The Tate Modern is obviously a product of the same architect that did Battersea. Good omen. Inside was enormous. The Hirst show contained a stunning collection of every style that he's worked in, beginning with a reproduction of his first gallery show (although, that was the weakest piece). Photography was not allowed because--I'll safely assume--Hirst is a manic businessman when it comes to marketing his art. The most stunning pieces were The Physical Impossibility of Death in the Mind of Someone Living (i.e. the shark piece), A Thousand Years, and Black Sun. A Thousand Years consists of two glass boxes. One contains a smaller white box in which flies hatch from maggots. The other contains a decomposing cow's head which the flies fed on. Above it, a bug zapper. Oddly, the the boxes appeared to be sealed directly against the wood floor of the museum so that the head bled and rotted on the same floor the visitors walked across. We were safely separated from the cycle, yet a shared surface transported us into the piece. The tactile aspect was more moving than expected. Black Sun is a 12-foot circle six-or-so inches deep, jarringly black with an undulating texture. It is made from layers of dead flies. The concept is disgusting, but the result is beautiful (much more so than its images suggest). For the Love of God was impressive but, much like the Mona Lisa, difficult to separate image from icon. The most humorous pieces were his hundreds of "facsimile pills" which were replications of actual pills, to scale.
After was a walk next door to tour the Globe Theatre. No chance for a guided tour, but we walked through the museum and discovered that an American actor championed the effort to rebuild the theater. After walking the Tate and the Globe, we were ready for our first meal of the day at around 4 PM. We ended up at our fourth pub of the trip: The Ring in Southwark (pronounced SUTH-erk, you tosser). Nothing remarkable, but I had the cottage pie and now have ambitions to make it at home. At one point, the music playing was Carol King's "I Feel the Earth Move"; lyrics used prominently in EotB.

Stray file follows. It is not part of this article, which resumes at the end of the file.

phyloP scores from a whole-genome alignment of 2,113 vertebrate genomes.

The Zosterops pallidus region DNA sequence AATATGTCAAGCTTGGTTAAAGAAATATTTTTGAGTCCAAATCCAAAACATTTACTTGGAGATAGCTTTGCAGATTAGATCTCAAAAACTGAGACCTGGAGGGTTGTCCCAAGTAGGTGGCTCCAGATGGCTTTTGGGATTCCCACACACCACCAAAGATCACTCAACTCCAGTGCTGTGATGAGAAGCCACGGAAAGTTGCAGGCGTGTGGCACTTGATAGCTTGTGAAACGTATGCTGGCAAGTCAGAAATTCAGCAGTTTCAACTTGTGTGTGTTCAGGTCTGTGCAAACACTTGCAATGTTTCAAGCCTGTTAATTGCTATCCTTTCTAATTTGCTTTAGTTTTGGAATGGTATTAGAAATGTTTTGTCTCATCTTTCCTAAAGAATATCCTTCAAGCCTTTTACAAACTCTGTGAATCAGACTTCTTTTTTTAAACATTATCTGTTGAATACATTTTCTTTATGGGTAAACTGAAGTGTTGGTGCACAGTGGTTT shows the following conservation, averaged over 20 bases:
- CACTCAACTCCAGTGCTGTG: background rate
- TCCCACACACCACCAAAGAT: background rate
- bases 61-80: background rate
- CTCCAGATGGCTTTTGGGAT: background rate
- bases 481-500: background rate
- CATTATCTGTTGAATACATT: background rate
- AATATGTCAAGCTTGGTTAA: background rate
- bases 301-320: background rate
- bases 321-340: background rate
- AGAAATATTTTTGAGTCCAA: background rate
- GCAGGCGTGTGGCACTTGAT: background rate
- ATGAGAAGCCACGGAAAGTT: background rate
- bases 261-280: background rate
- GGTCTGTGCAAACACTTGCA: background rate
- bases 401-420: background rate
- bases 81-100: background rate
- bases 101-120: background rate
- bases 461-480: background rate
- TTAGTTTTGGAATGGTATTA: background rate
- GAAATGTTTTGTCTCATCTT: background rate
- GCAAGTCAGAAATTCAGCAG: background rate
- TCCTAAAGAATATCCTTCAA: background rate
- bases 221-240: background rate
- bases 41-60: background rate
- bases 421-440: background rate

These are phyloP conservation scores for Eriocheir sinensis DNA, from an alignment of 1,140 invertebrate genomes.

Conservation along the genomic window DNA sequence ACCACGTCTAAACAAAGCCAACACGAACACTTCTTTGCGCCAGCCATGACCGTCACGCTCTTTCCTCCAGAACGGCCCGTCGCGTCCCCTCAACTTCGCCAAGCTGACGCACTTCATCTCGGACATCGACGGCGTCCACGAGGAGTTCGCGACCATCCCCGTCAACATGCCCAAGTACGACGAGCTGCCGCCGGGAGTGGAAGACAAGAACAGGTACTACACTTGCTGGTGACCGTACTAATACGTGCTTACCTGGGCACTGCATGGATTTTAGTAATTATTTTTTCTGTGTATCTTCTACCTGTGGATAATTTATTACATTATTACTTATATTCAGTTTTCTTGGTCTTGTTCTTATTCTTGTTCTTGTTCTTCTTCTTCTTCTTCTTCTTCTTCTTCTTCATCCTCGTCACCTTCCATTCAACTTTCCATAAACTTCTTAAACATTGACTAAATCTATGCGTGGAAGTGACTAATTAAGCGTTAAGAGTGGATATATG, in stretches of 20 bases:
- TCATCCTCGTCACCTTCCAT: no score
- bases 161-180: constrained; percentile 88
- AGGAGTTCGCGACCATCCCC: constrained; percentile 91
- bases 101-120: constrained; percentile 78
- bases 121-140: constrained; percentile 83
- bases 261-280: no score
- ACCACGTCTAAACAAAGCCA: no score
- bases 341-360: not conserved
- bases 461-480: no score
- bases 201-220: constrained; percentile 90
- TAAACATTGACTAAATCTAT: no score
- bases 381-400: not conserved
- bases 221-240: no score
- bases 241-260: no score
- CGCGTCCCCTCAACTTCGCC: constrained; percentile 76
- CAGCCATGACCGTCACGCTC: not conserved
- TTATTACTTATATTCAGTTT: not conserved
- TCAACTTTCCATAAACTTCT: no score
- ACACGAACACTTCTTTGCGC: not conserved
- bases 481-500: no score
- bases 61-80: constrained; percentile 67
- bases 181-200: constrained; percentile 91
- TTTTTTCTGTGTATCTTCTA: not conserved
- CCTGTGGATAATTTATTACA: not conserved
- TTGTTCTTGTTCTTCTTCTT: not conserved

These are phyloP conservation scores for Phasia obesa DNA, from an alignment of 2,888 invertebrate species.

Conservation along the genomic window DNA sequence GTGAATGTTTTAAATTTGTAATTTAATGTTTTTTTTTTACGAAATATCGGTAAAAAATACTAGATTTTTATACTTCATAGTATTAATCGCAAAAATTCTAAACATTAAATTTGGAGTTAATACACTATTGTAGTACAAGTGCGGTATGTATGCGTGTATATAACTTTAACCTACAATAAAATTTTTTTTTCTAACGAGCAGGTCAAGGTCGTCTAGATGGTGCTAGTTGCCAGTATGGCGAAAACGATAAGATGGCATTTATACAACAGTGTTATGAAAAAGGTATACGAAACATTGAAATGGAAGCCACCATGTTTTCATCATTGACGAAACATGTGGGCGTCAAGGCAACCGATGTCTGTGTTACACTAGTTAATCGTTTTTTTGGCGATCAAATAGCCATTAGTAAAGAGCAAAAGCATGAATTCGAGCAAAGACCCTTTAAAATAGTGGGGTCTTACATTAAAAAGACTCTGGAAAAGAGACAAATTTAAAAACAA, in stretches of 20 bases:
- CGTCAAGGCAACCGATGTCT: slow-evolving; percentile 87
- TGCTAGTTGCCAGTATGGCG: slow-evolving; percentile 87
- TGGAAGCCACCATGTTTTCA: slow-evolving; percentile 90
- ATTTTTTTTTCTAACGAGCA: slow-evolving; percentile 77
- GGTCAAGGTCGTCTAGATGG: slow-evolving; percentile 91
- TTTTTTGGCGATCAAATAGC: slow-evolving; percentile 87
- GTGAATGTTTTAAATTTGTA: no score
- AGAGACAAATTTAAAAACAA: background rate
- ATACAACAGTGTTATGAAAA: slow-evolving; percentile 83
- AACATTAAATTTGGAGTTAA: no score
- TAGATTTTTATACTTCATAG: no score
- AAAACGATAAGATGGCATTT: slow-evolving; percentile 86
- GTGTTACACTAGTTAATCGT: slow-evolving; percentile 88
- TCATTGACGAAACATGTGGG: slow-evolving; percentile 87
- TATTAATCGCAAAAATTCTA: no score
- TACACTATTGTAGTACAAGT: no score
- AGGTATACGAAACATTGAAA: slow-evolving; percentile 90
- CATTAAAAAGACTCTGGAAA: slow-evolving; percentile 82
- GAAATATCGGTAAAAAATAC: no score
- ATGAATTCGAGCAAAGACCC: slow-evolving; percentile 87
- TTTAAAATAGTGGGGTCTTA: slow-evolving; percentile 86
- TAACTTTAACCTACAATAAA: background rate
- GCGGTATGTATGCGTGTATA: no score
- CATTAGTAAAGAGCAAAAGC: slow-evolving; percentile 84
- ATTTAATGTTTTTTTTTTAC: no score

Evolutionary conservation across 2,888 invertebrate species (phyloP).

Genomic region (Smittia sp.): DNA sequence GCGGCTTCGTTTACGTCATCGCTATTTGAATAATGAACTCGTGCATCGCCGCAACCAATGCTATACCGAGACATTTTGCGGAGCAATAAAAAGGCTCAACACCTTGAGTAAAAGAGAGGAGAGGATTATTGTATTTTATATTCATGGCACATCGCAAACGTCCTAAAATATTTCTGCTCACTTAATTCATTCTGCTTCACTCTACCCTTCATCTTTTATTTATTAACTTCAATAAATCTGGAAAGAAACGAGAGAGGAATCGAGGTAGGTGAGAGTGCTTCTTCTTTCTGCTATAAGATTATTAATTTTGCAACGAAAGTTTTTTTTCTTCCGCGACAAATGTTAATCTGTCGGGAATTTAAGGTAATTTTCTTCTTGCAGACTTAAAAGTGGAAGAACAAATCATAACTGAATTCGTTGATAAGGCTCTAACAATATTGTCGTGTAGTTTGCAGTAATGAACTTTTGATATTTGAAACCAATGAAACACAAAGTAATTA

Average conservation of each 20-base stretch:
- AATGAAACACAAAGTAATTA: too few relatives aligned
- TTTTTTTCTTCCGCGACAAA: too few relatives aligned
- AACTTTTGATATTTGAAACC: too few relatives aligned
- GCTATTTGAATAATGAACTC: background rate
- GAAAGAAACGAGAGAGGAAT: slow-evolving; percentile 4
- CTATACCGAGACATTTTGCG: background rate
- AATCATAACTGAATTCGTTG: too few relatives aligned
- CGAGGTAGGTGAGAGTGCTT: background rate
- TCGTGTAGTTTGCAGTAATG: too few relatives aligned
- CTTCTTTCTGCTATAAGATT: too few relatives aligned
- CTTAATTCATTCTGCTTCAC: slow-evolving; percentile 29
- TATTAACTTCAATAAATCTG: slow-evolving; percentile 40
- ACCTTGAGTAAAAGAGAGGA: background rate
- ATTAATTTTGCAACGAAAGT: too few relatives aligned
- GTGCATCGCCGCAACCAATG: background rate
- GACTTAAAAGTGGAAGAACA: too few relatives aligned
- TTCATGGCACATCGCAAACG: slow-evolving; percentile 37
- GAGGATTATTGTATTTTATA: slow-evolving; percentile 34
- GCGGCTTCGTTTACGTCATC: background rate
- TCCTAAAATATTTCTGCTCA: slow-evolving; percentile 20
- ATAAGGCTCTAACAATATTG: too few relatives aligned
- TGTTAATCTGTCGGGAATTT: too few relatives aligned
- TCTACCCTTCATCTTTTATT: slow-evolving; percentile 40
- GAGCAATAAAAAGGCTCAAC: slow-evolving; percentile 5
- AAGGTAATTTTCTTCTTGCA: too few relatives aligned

There was some further wandering around the city, resting at the hotel and packing, then a long walk through Middle Eastern neighborhoods to dinner at our fifth and final pub: The Windsor Castle in Marleybone. Thai food! Hotel bar, early morning express train, and arrival home at 6 PM Monday night. Plans to return next year during The Proms.
Another arrangement relatively loyal to the original in structure. I struggle about my possible over-adherence to the source material--this is related to the various discussions on cover songs from a couple of months ago. Ontheonehand, I don't like the bar band human jukeboxes who copy a song exactly as written (and I'm generally not alone). If people are just lookin' for some good timin' noise, sure, those types are OK for background whatever. And it takes a certain amount of skill to reproduce a song. However, skill is one thing and artistic expression is another, and audiences respond differently to each.
Ontheotherhand, although a switch from guitar-bass-drums to piano is a notable change in itself, which takes a certain similar-but-different skill, it is still skill v. artistry. I think that I've put enough of "me" into the songs, but I realize that I may be overlooking an area for personal expression by sticking so strictly to the original structures. It's not necessarily wrong, but it could be, and I need to consider it when I work on other covers.Continue reading "Transcription: "Our Love Was" by The Who"
Found a short interview with Petra Haden on NPR. She's so funny and harmless and almost valley girl (nasal) sounding. She talks about both her album with Bill Frisell and also her cover of The Who Sell Out. She seemed almost embarrassed about what she did. I guess it is kinda silly. There's this review from Pitchfork (released on April 1st to probably suspicious readers), this one from Stylus, and finally this extremely angry review from PopMatters (
listening to her work her way through this material in such a manner is just nauseating).
And there are these wonderfully detailed liner notes to the original:
Most of the commercials that we recorded ourselves were done at Kingsway Studios in London. Me and Keith thought them up in the pub next door. Those crazy kids. And it was interesting that